Homeowners insurance is a crucial investment to protect your home and belongings from unforeseen events. However, understanding the various types of coverage can be challenging for many policyholders. In this in-depth blog post, we will explain the different types of homeowners insurance coverage, including dwelling, additional living expenses, contents, and more. Our goal is to help you become better informed about the coverage you have available and when it can and should be used.
Table of contents
Dwelling coverage is the foundation of your homeowners insurance policy. It provides protection for the physical structure of your home, including walls, floors, ceilings, and any attached structures like garages or decks. Dwelling coverage is designed to help you rebuild or repair your home if it’s damaged or destroyed by a covered peril, such as fire, hail, or vandalism.
When to use it: You should file a claim under dwelling coverage when your home has sustained damage from a covered event that requires repair or reconstruction.
Other Structures Coverage
Other structures coverage protects detached buildings on your property, such as sheds, detached garages, and fences. This coverage is usually a percentage of your dwelling coverage (typically 10%), but it can be increased if needed.
When to use it: If a covered peril damages a detached structure on your property, you can file a claim under this coverage to repair or replace it.
Personal Property (Contents) Coverage
Personal property coverage, also known as contents coverage, covers your belongings inside your home, such as furniture, appliances, clothing, and electronics. This coverage generally extends to items stored in detached structures as well. There are two types of personal property coverage: actual cash value (ACV), which considers depreciation, and replacement cost, which reimburses you for the full cost of replacing the item with a new one.
When to use it: If your belongings are damaged, destroyed, or stolen due to a covered event, you can file a claim under personal property coverage to replace or repair them.
Loss of Use (Additional Living Expenses) Coverage
Loss of use, or additional living expenses (ALE) coverage, is designed to cover costs incurred if your home becomes uninhabitable due to a covered loss. This coverage can help pay for temporary housing, increased meal expenses, and other costs associated with living away from your home while it’s being repaired or rebuilt.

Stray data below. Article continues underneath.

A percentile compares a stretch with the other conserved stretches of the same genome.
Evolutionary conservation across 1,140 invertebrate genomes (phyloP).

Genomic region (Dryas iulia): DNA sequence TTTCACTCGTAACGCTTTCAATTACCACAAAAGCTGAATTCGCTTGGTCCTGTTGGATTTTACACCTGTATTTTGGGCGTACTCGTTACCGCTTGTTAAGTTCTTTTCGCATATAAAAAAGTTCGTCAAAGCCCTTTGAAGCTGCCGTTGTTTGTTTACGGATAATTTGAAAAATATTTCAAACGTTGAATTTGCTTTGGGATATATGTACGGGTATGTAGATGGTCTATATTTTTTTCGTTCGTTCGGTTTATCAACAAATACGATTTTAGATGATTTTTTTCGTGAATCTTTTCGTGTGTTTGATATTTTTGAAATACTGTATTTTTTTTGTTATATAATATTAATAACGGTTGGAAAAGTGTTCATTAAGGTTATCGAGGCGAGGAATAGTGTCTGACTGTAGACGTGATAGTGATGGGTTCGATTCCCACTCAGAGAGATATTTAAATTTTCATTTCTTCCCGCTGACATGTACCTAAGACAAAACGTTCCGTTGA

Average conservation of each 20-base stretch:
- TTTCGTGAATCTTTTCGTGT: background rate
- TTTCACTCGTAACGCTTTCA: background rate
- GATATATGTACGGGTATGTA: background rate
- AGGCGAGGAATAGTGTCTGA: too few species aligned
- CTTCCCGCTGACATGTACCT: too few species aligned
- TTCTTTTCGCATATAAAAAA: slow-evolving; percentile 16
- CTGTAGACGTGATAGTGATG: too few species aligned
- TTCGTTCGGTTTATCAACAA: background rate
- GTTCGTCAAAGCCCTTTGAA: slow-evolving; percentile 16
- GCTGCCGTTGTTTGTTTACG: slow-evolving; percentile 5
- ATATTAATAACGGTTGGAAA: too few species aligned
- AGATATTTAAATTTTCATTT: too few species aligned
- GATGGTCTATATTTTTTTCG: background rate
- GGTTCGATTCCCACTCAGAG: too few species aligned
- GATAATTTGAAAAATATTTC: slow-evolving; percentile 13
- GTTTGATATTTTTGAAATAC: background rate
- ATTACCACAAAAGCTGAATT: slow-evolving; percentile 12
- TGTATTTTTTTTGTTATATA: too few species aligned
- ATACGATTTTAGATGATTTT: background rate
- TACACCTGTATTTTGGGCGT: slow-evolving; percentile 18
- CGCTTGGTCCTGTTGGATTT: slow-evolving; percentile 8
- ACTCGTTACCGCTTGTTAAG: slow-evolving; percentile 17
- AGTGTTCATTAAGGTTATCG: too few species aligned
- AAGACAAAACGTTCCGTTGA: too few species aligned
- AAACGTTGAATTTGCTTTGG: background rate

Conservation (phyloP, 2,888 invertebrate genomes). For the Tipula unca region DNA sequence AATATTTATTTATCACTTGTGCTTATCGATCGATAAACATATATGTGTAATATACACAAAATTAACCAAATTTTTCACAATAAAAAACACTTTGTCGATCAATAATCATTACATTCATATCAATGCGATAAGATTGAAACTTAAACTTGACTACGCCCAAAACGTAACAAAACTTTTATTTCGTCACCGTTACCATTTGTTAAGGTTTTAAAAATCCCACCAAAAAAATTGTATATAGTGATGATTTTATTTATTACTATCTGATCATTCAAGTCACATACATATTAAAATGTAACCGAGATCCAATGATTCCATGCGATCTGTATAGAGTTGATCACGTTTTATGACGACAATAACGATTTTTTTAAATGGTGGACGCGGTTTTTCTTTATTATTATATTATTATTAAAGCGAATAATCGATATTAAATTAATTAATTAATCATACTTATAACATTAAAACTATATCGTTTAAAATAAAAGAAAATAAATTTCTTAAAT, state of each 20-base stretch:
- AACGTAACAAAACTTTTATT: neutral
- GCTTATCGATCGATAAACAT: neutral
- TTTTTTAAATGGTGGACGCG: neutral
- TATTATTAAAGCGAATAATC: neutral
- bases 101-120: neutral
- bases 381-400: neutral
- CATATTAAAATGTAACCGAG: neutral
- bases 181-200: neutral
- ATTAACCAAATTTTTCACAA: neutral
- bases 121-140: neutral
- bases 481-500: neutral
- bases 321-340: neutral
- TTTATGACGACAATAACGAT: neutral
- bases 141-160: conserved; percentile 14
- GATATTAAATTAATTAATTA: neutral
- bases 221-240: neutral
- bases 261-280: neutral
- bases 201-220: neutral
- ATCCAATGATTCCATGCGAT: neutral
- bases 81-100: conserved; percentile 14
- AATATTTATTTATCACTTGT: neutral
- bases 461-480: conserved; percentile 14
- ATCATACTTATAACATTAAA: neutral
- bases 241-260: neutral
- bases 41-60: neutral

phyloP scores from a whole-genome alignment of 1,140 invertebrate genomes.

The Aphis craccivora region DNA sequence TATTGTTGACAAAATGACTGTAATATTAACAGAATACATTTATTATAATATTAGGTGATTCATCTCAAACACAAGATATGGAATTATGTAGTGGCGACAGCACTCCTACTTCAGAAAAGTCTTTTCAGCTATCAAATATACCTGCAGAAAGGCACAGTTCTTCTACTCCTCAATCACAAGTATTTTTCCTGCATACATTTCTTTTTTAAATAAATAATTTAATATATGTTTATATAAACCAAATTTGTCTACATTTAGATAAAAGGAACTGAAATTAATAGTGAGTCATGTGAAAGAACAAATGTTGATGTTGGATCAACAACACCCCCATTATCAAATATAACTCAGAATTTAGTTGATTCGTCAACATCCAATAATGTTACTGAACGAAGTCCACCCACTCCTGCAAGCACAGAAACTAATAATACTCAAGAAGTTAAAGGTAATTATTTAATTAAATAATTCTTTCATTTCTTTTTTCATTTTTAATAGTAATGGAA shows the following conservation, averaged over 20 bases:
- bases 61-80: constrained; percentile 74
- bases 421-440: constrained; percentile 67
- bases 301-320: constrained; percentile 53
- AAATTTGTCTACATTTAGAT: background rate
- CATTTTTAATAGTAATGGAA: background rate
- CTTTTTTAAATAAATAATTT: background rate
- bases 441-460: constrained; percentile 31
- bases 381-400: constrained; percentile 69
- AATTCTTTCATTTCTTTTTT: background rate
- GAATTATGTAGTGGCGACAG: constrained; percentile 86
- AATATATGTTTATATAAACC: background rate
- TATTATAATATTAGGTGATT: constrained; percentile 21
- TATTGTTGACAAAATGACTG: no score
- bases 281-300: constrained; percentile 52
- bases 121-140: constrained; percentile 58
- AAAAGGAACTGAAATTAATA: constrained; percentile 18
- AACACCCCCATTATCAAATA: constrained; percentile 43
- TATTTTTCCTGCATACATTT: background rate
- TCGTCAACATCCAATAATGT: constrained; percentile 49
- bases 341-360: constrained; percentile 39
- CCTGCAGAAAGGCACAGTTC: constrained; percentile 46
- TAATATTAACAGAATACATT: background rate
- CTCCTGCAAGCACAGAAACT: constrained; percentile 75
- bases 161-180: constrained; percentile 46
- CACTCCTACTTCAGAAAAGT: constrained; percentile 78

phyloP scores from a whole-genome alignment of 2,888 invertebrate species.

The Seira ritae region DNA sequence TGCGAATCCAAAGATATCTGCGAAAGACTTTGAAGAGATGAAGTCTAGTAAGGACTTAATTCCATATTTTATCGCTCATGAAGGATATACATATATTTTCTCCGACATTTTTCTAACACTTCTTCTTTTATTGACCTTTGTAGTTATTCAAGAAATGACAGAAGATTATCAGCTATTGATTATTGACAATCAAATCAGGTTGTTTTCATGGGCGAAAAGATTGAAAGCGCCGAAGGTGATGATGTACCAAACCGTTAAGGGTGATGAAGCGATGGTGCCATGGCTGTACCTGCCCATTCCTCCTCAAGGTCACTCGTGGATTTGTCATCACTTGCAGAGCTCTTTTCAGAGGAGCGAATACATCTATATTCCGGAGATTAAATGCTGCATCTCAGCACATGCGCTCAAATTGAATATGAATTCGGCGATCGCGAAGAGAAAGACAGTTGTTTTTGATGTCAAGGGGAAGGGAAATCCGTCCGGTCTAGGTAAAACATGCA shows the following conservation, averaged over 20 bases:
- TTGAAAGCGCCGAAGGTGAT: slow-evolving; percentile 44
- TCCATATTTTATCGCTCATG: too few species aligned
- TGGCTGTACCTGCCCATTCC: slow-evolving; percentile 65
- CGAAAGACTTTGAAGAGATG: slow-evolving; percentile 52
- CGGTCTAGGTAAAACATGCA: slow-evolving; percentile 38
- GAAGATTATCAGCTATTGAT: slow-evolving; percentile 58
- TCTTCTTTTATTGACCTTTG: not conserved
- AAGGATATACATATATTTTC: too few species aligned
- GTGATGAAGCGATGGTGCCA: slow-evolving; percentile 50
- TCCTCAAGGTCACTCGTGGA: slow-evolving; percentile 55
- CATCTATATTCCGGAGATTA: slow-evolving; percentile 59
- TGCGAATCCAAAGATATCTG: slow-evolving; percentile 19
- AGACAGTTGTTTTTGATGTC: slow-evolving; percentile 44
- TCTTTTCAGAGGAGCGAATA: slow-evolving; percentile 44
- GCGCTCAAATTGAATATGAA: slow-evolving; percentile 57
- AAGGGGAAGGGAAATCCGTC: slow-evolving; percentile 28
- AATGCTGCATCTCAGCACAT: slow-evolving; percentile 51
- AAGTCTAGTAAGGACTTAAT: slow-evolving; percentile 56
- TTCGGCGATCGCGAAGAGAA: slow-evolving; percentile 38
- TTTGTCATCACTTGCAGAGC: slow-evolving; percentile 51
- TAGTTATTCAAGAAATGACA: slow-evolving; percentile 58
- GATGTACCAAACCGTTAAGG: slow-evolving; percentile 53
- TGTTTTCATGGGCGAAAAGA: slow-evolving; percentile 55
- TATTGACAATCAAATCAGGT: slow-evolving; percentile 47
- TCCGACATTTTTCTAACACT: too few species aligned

When to use it: If you’re forced to vacate your home due to a covered loss, file a claim under loss of use coverage to help cover your additional living expenses.
Personal Liability Coverage
Personal liability coverage provides protection if you or a family member are found legally responsible for causing property damage or bodily injury to others. This coverage can help pay for legal defense costs, settlements, and medical expenses.
When to use it: If you or a family member are sued for causing property damage or bodily injury to someone else, personal liability coverage can help protect your financial well-being.
Medical Payments Coverage
Medical payments coverage, often referred to as “med pay,” helps cover medical expenses for guests who are injured on your property, regardless of fault. This coverage typically has lower limits and is meant to cover minor injuries without the need for a liability claim.
When to use it: If a guest is injured on your property, medical payments coverage can help pay for their immediate medical expenses.
Understanding the different types of homeowners insurance coverage is essential to ensure you’re adequately protected in the event of a loss. Familiarize yourself with dwelling, other structures, personal property, loss of use, personal liability, and medical payments coverage to make informed decisions about your policy and know when and how to use each coverage.
With this knowledge, you can confidently manage your insurance policy, ensuring your home and financial well-being are safeguarded against unforeseen events. Remember to review your policy periodically and consult with your insurance agent to adjust your coverage as needed to keep up with your changing needs and circumstances.
Dwelling coverage protects the physical structure of your home against damage from covered perils like fire, hail, or vandalism.
Use this coverage if detached buildings on your property, such as sheds or detached garages, are damaged by a covered event.
It covers your belongings inside the home, like furniture and electronics, against damages or theft, offering either actual cash value or replacement cost reimbursement.
It covers additional living expenses if your home becomes uninhabitable due to a covered loss, helping pay for temporary housing and increased meal expenses.
This coverage helps if you’re legally responsible for someone else’s property damage or injury, covering legal defense costs and settlements.
It covers medical expenses for guests injured on your property, regardless of fault, typically for minor injuries.
Yes, other structures coverage is typically a percentage of your dwelling coverage but can be increased as needed.
Actual cash value considers depreciation, while replacement cost covers the full cost of replacing an item with a new one.
Review your policy periodically and consult with your insurance agent to ensure your coverage meets your current needs.